Developmental coordination disorder (DCD) is characterized by motor impairments that interfere with a child’s activities of daily living and academic achievement.
In earlier literature it has been variously referred to as "clumsy child syndrome", "motor-perception dysfunction", "minor neurological dysfunction" or "minimal brain dysfunction". The prevalence of DCD in the population of school age children is estimated to be approximately 6–10%.
Some children lack the motor skills required for everyday activities such as play, sports, and schoolwork. Motor clumsiness is also correlated with cognitive and perceptual problems. In addition, DCD is associated with the co-occurrence of attention deficits as well as with learning and psychosocial adjustment difficulties among school age children.
Danny (pseudonym) is a seven-year-old child. He was diagnosed by a pediatrician as having DCD. His father describes what it is like for Danny and his family to cope with the day-to-day consequences of his son's disorder:
"We need to tell him (Danny) to wake up and to get dressed. He hates to shower and every shower requires an argument. If, for example, he decides to make himself a glass of chocolate milk, everything around him gets dirty. Parenting him is very demanding; he drains his mother at the expense of the family's time. I struggled to teach him to ride a bicycle. Yet when I and his brothers go bicycle riding, he prefers to stay at home. When Danny and his friend play together, he takes short cuts. He is sure that he plays well, but I see that he is clumsy, slow, and does not make an effort. If we comment to him about it, he immediately gets insulted and stops trying."
Society and culture determine children's experience with motor activities, so that motor performance in different environments reflects a variety of demands and expectations.
Although the definition of the disability was established in 1994 (DSM-IV–APA, 1994), there is still ongoing discussion in the literature about the characteristics of children with DCD, as well as the appropriate tools for the evaluation DCD as based on this definition. There is still no “gold” standard that can be used to identify the condition or the exact processing mechanisms that give rise to the motor control difficulties in these children. Hence studies in occupational therapy are currently focused on developing appropriate screening/evaluation tools, as well as on developing a better understanding of the unique characteristics of children and adults with DCD.
Rosenblum, S., & Engel-Yeger, B. (2015). Hypo-activity screening in school setting; Examining Reliability and Validity of the Teacher Estimation of Activity Form (TEAF). Occupational Therapy International, 22 (2), 85-93. doi:10.1002/oti.1387 [I.F. 0.667, R55/69 Q4 Rehabilitation]. Abstract
Rosenblum, S. (2015). Do Motor Ability and Handwriting Kinematic Measures Predict Organizational Ability among Children with Developmental Coordination Disorders? Human Movement Science, 43, 201-215. Abstract
Rosenblum, S., & Engel-Yeger, B. (2014). Predicting participation of children with DCD. Current Developmental Disorders Reports, 1, 109-117. Abstract
Rosenblum, S. (2013). Handwriting measures as reflectors of Executive Functions among adults with Developmental Coordination Disorders (DCD). Frontiers in Psychology, 4, 357-367. Abstract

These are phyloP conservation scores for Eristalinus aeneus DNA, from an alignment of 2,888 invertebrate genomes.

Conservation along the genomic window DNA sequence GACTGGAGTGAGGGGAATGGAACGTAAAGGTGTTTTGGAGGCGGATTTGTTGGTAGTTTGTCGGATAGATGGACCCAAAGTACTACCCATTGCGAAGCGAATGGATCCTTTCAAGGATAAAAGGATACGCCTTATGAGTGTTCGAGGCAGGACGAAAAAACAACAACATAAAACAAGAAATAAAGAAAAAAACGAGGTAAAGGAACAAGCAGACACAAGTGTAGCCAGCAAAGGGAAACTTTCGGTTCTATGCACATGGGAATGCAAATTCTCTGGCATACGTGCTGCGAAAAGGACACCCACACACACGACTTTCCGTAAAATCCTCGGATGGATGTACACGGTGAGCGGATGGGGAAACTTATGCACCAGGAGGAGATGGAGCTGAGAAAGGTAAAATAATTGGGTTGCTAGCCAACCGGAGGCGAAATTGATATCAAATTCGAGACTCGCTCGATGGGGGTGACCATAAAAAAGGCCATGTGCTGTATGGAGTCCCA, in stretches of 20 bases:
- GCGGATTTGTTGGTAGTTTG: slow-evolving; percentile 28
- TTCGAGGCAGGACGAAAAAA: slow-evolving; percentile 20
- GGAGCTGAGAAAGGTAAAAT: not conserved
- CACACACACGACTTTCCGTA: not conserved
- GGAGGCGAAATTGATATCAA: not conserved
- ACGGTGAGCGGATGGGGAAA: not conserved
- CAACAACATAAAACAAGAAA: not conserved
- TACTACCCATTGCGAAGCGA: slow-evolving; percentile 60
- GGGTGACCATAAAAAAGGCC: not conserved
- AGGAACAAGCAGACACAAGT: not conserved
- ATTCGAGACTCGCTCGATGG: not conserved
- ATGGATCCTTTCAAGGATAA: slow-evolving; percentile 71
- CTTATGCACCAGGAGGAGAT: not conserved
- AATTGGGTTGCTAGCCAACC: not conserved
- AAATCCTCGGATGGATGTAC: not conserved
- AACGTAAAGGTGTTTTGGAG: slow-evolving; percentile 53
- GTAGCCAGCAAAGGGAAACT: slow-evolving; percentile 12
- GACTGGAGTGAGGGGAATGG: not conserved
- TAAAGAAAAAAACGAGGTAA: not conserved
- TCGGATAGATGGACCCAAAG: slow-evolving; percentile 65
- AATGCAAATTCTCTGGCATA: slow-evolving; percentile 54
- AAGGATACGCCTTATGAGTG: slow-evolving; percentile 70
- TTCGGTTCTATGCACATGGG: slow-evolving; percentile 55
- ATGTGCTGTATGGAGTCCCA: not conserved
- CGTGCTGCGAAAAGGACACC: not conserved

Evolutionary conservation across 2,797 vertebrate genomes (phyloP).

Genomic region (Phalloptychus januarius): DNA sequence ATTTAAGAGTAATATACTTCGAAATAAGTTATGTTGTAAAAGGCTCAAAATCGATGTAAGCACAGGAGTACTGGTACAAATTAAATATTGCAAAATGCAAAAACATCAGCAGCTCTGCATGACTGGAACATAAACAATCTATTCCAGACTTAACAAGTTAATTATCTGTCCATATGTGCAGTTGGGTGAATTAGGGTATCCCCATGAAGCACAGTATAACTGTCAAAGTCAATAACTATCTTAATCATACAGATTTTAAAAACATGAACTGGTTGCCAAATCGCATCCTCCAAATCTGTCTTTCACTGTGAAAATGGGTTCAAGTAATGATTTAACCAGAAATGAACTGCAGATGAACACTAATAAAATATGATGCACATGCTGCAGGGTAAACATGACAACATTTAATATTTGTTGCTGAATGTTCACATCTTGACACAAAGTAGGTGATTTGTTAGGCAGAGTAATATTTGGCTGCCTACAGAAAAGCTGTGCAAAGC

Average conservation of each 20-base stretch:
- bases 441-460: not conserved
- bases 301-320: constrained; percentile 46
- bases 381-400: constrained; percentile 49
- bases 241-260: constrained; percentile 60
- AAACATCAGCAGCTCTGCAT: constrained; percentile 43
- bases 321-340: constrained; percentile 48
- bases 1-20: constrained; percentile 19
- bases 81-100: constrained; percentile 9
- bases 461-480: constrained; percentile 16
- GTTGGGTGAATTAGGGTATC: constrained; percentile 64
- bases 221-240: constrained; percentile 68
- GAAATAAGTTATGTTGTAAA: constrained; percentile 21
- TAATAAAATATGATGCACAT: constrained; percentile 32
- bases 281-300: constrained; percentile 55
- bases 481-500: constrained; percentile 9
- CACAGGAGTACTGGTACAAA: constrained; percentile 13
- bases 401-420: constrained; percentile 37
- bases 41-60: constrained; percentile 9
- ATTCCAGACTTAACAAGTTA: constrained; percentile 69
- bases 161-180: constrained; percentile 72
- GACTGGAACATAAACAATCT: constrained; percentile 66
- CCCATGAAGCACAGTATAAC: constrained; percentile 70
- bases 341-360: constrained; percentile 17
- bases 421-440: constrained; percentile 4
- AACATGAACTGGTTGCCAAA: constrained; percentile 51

Rosenblum, S., Aassy Margieh, J., & Engel-Yeger, B. (2013). Handwriting features of children with developmental coordination disorder–Results of triangular evaluation. Research in Developmental Disabilities, 34, 4134-4141. Abstract
Rosenblum, S., & Regev, N. (2013). Timing abilities among children with developmental coordination disorders (DCD) in comparison to children with typical development. Research in developmental disabilities, 34(1), 218-227. Abstract
Engel-Yeger, B., & Rosenblum, S. (2012). Can gymnastic teacher predict leisure activity preference among children with Developmental Coordination Disorders (DCD)? Research in Developmental Disabilities, 33, 1006-1013. Abstract
Engel-Yeger, B., Rosenblum, S., & Josman, N. (2010). Movement Assessment Battery for children (M-ABC): Establishing construct validity for Israeli children. Research in Developmental Disabilities, 31, 87-96. Abstract
Kirby, A., Edwards, L., Sugden, D., & Rosenblum, S. (2010). The development and standardization of the Adult Developmental Co-ordination Disorders/Dyspraxia Checklist (ADC). Research in Developmental Disabilities, 31, 131-139. Abstract
Josman, N.,Goffer, A., & Rosenblum, S. (2010). How do you 'Do-Eat'? - Activity of daily living performance among children with Developmental Coordination Disorders. American Journal of Occupational Therapy, 64, 47-58.
Rosenblum, S. & Miri Livneh-Zirinsky. (2008). Handwriting process and product characteristics of children diagnosed with Developmental Coordination Disorder, Human Movement Science, 27, 200-214 Special issue about Developmental Coordination Disorders (DCD). Abstract
Rosenblum, S. (2006). The development and standardization of the Children Activity Scales (ChAS-P/T) for the early identification of children with Developmental Coordination Disorders (DCD). Child Care Health and Development, 32, 6, 619-632, Special issue about DCD. Abstract
Rosenblum, S., Argaman, Y., Mendelson, N., & Pais-Aviram E. (2005). A comparison of visuomotor function between children suspected of having DCD to that of typical children. The Israel Journal of Occupational Therapy, 14 (4), H213- H231. (In Hebrew). Editor of a Special Issue on Developmental Coordination Disorders
Josman, N., Goffer, A., & Rosenblum, S. (2010). Development and standardization of the "DO-Eat" Activity of Daily Living Performance test for children. American Journal of Occupational Therapy, 64, 47-58.